Have you ever felt like a “ball” in the hollow of your knee that is somewhat painful and disturbing? This is called a baker cyst or popliteal cyst. This “ball” can be bothersome and restrict movement. We will see what is this pathology (disease), what causes it, what are the symptoms and how to make it go away.
A Baker cyst is a pocket of synovial fluid that develops in the joint capsule of the knee. The joint capsule surrounds the bone to protect it. In the capsule, there is a liquid (the synovial fluid) that allows to properly lubricate the joint. The secretion of this fluid increases, which creates the pocket that can be felt to the touch at the back of the knee. This problem affects mainly adults, but sometimes children are affected.
The picture illustrates what could be found inside the posterior capsule of the knee in the case of a Baker cyst.
There are three main causes to Baker cysts:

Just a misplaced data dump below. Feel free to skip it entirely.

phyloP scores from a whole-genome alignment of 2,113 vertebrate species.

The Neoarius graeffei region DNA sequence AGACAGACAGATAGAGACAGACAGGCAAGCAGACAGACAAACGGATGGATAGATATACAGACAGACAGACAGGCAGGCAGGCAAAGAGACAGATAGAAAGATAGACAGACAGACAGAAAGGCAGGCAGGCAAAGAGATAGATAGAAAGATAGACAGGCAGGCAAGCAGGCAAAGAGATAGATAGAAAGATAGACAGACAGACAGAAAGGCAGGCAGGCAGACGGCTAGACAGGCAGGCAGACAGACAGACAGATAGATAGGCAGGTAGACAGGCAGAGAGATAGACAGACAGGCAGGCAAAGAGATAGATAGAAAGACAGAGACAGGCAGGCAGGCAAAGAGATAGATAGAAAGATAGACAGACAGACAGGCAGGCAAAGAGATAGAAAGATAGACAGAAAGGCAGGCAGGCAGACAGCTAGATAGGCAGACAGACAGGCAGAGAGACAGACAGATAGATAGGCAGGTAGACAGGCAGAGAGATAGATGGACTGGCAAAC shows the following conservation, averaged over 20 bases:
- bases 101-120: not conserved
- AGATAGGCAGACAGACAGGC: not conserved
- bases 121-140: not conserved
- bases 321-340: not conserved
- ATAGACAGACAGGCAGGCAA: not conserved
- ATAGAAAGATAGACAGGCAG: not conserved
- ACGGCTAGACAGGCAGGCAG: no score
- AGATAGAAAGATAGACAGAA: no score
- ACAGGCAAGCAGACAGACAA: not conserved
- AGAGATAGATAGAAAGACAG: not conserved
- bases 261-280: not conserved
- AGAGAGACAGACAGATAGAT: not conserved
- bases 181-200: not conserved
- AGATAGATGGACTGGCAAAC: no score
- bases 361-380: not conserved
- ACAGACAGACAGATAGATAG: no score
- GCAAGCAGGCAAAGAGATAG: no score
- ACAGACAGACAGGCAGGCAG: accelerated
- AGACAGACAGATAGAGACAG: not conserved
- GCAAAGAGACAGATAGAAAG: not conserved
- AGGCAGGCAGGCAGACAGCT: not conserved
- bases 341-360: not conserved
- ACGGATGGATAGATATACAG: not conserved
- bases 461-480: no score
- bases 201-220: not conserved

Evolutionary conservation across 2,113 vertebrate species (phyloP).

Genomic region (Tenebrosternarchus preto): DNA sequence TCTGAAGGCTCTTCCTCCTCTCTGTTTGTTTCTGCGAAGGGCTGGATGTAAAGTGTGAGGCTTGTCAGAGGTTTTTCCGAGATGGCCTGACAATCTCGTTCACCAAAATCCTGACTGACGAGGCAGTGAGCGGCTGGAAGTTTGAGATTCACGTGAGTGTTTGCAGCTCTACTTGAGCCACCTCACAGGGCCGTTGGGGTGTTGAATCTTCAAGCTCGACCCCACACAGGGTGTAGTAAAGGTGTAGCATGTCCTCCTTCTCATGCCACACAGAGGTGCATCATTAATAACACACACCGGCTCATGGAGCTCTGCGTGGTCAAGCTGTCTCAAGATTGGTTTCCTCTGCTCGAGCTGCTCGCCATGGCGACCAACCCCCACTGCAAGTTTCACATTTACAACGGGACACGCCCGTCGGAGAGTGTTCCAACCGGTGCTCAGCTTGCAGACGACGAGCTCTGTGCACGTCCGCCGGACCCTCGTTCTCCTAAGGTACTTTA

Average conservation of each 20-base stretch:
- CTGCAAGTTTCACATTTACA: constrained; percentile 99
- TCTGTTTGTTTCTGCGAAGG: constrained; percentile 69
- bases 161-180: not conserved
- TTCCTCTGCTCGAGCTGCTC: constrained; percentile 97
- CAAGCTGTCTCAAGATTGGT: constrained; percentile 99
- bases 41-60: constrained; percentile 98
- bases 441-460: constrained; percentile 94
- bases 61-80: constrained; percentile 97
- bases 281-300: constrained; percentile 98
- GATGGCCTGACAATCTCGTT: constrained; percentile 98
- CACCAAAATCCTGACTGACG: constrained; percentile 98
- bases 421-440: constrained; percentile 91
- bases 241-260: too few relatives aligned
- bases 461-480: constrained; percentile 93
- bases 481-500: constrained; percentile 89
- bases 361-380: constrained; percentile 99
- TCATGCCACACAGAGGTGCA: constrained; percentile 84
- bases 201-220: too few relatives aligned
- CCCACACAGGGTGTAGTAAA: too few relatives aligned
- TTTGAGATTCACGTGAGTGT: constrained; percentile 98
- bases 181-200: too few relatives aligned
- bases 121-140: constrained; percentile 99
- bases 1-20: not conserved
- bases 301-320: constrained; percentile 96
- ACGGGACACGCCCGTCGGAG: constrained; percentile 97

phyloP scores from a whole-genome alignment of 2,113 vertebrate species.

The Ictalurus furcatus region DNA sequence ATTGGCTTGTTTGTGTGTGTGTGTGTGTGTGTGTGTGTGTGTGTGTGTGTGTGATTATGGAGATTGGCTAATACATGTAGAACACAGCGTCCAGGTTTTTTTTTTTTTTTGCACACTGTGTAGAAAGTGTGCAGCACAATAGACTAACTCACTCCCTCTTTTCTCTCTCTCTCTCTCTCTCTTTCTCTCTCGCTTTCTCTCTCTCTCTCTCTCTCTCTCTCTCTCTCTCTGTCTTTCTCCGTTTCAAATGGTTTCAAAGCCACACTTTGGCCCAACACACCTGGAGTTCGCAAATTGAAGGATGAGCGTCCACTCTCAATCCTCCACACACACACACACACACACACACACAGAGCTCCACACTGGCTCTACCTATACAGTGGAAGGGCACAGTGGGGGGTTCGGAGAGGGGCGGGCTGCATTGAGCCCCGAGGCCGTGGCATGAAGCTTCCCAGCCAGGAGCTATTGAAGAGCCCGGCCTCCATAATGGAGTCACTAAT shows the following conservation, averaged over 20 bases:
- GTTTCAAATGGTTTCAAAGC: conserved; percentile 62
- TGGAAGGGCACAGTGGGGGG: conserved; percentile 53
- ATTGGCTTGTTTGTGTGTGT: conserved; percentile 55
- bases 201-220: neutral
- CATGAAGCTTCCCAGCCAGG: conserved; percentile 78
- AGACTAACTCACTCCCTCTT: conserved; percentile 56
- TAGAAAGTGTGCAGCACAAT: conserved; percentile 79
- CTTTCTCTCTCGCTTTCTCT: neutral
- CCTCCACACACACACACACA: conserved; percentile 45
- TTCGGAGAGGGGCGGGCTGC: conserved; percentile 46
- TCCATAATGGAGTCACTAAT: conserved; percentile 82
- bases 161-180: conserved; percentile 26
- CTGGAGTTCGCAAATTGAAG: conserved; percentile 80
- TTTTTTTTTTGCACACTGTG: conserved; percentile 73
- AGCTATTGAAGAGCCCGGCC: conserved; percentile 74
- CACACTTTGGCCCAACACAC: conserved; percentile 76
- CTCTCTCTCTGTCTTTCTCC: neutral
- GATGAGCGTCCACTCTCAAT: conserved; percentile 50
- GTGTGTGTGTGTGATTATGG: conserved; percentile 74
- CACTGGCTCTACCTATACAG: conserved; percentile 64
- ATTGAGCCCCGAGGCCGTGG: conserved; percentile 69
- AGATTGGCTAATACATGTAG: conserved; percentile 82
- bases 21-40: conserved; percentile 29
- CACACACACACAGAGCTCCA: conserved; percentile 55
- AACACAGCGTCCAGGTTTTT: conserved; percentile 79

- Meniscal injury
- Articular inflammation: rheumatoid arthritis or osteoarthritis
The symptoms will vary depending on the accumulation of synovial fluid in the joint. In general, the symptoms that arise most are pain in the back of the knee, but also in the calf. There will be a visible swelling behind the knee. If the swelling is large, the pain will be present at the activity, but also at rest.
What do I do now?
If the Baker cyst is bothering you, it might be a good option to consult your family physician. An ultrasound could be performed to determine the exact size and location. The doctor may prescribe anti-inflammatories. If the accumulation is important and symptoms are inconvenient, puncture and/or surgery may be considered.
But what do I do right now?
More specifically, cold compresses can be applied in the posterior to the knee. Rest is a very good solution also to reduce pain.
You can also make an appointment in physiotherapy: your muscles above and below the kneecap, as well as the posterior to the knee will be massaged to relax the area. Ultrasound can also be used to reduce inflammation.
In summary, the Baker cyst is an accumulation of fluid contained in the joint, which creates a pocket of fluid at the back of the knee. The symptoms of pain and tension will depend on the amount of fluid accumulated in the back of the knee. It is important to consult your doctor. It is also possible to see a physiotherapist to lessen the symptoms.
Sabrina Paquet TRP